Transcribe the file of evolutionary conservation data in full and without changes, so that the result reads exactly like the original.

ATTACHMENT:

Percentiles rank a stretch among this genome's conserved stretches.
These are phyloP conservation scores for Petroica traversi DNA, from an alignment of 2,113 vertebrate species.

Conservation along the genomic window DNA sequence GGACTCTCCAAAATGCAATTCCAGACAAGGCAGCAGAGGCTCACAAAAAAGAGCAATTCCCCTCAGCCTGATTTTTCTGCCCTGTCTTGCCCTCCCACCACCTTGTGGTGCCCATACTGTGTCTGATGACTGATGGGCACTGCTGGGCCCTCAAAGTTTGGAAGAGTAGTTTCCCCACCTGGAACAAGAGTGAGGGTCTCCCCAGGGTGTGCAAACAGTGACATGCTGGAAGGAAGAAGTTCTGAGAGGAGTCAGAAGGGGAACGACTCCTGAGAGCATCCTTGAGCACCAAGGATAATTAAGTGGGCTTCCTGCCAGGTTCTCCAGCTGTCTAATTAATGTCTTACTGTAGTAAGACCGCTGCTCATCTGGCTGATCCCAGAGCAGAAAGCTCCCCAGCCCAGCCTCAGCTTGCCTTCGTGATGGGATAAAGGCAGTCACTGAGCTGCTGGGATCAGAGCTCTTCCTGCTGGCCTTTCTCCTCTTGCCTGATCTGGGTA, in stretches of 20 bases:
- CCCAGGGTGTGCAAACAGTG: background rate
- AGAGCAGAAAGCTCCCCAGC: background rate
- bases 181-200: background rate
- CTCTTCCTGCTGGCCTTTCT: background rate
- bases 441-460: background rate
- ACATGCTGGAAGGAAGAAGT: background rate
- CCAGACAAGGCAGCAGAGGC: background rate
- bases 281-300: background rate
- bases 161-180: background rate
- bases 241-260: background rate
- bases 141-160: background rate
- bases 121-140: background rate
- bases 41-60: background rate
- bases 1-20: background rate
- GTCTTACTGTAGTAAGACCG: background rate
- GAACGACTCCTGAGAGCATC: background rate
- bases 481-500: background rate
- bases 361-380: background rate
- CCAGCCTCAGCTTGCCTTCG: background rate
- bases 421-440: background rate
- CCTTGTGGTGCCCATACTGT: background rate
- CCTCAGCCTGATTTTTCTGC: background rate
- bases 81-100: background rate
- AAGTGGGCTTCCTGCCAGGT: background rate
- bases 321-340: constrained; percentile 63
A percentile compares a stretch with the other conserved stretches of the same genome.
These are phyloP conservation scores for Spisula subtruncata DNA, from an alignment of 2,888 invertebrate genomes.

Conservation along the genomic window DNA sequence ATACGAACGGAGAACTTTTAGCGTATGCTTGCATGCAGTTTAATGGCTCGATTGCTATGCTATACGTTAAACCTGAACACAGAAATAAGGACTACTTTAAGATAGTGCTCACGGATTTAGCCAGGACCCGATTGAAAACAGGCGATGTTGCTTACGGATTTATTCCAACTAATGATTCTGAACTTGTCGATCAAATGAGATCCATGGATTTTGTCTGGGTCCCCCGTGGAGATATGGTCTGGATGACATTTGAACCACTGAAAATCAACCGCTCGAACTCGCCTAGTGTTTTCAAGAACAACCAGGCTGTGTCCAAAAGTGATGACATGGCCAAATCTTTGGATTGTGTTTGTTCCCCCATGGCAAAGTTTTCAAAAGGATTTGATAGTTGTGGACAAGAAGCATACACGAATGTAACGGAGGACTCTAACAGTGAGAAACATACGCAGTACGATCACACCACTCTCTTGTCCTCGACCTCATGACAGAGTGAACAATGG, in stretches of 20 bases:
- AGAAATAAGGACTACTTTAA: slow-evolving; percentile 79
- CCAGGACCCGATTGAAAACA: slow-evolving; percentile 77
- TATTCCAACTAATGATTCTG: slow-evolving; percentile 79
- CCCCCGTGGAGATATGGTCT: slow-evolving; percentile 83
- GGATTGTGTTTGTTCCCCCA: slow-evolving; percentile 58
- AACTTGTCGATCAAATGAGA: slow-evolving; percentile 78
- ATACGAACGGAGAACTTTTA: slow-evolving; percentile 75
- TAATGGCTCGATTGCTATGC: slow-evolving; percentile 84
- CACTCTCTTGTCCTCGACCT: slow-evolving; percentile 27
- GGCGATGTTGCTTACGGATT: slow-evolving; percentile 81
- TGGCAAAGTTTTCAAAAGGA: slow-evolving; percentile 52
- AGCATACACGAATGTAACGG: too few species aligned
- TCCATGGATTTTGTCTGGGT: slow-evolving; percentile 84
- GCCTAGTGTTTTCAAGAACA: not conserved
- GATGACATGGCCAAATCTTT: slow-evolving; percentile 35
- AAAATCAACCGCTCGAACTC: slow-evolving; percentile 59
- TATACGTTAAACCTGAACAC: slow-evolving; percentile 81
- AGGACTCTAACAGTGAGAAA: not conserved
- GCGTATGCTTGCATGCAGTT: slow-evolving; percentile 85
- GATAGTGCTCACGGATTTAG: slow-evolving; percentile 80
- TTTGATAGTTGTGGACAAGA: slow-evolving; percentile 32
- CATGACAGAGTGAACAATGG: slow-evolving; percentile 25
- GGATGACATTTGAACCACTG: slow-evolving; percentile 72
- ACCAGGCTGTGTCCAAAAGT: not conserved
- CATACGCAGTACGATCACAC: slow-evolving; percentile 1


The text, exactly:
Percentiles rank a stretch among this genome's conserved stretches.
These are phyloP conservation scores for Petroica traversi DNA, from an alignment of 2,113 vertebrate species.

Conservation along the genomic window DNA sequence GGACTCTCCAAAATGCAATTCCAGACAAGGCAGCAGAGGCTCACAAAAAAGAGCAATTCCCCTCAGCCTGATTTTTCTGCCCTGTCTTGCCCTCCCACCACCTTGTGGTGCCCATACTGTGTCTGATGACTGATGGGCACTGCTGGGCCCTCAAAGTTTGGAAGAGTAGTTTCCCCACCTGGAACAAGAGTGAGGGTCTCCCCAGGGTGTGCAAACAGTGACATGCTGGAAGGAAGAAGTTCTGAGAGGAGTCAGAAGGGGAACGACTCCTGAGAGCATCCTTGAGCACCAAGGATAATTAAGTGGGCTTCCTGCCAGGTTCTCCAGCTGTCTAATTAATGTCTTACTGTAGTAAGACCGCTGCTCATCTGGCTGATCCCAGAGCAGAAAGCTCCCCAGCCCAGCCTCAGCTTGCCTTCGTGATGGGATAAAGGCAGTCACTGAGCTGCTGGGATCAGAGCTCTTCCTGCTGGCCTTTCTCCTCTTGCCTGATCTGGGTA, in stretches of 20 bases:
- CCCAGGGTGTGCAAACAGTG: background rate
- AGAGCAGAAAGCTCCCCAGC: background rate
- bases 181-200: background rate
- CTCTTCCTGCTGGCCTTTCT: background rate
- bases 441-460: background rate
- ACATGCTGGAAGGAAGAAGT: background rate
- CCAGACAAGGCAGCAGAGGC: background rate
- bases 281-300: background rate
- bases 161-180: background rate
- bases 241-260: background rate
- bases 141-160: background rate
- bases 121-140: background rate
- bases 41-60: background rate
- bases 1-20: background rate
- GTCTTACTGTAGTAAGACCG: background rate
- GAACGACTCCTGAGAGCATC: background rate
- bases 481-500: background rate
- bases 361-380: background rate
- CCAGCCTCAGCTTGCCTTCG: background rate
- bases 421-440: background rate
- CCTTGTGGTGCCCATACTGT: background rate
- CCTCAGCCTGATTTTTCTGC: background rate
- bases 81-100: background rate
- AAGTGGGCTTCCTGCCAGGT: background rate
- bases 321-340: constrained; percentile 63
A percentile compares a stretch with the other conserved stretches of the same genome.
These are phyloP conservation scores for Spisula subtruncata DNA, from an alignment of 2,888 invertebrate genomes.

Conservation along the genomic window DNA sequence ATACGAACGGAGAACTTTTAGCGTATGCTTGCATGCAGTTTAATGGCTCGATTGCTATGCTATACGTTAAACCTGAACACAGAAATAAGGACTACTTTAAGATAGTGCTCACGGATTTAGCCAGGACCCGATTGAAAACAGGCGATGTTGCTTACGGATTTATTCCAACTAATGATTCTGAACTTGTCGATCAAATGAGATCCATGGATTTTGTCTGGGTCCCCCGTGGAGATATGGTCTGGATGACATTTGAACCACTGAAAATCAACCGCTCGAACTCGCCTAGTGTTTTCAAGAACAACCAGGCTGTGTCCAAAAGTGATGACATGGCCAAATCTTTGGATTGTGTTTGTTCCCCCATGGCAAAGTTTTCAAAAGGATTTGATAGTTGTGGACAAGAAGCATACACGAATGTAACGGAGGACTCTAACAGTGAGAAACATACGCAGTACGATCACACCACTCTCTTGTCCTCGACCTCATGACAGAGTGAACAATGG, in stretches of 20 bases:
- AGAAATAAGGACTACTTTAA: slow-evolving; percentile 79
- CCAGGACCCGATTGAAAACA: slow-evolving; percentile 77
- TATTCCAACTAATGATTCTG: slow-evolving; percentile 79
- CCCCCGTGGAGATATGGTCT: slow-evolving; percentile 83
- GGATTGTGTTTGTTCCCCCA: slow-evolving; percentile 58
- AACTTGTCGATCAAATGAGA: slow-evolving; percentile 78
- ATACGAACGGAGAACTTTTA: slow-evolving; percentile 75
- TAATGGCTCGATTGCTATGC: slow-evolving; percentile 84
- CACTCTCTTGTCCTCGACCT: slow-evolving; percentile 27
- GGCGATGTTGCTTACGGATT: slow-evolving; percentile 81
- TGGCAAAGTTTTCAAAAGGA: slow-evolving; percentile 52
- AGCATACACGAATGTAACGG: too few species aligned
- TCCATGGATTTTGTCTGGGT: slow-evolving; percentile 84
- GCCTAGTGTTTTCAAGAACA: not conserved
- GATGACATGGCCAAATCTTT: slow-evolving; percentile 35
- AAAATCAACCGCTCGAACTC: slow-evolving; percentile 59
- TATACGTTAAACCTGAACAC: slow-evolving; percentile 81
- AGGACTCTAACAGTGAGAAA: not conserved
- GCGTATGCTTGCATGCAGTT: slow-evolving; percentile 85
- GATAGTGCTCACGGATTTAG: slow-evolving; percentile 80
- TTTGATAGTTGTGGACAAGA: slow-evolving; percentile 32
- CATGACAGAGTGAACAATGG: slow-evolving; percentile 25
- GGATGACATTTGAACCACTG: slow-evolving; percentile 72
- ACCAGGCTGTGTCCAAAAGT: not conserved
- CATACGCAGTACGATCACAC: slow-evolving; percentile 1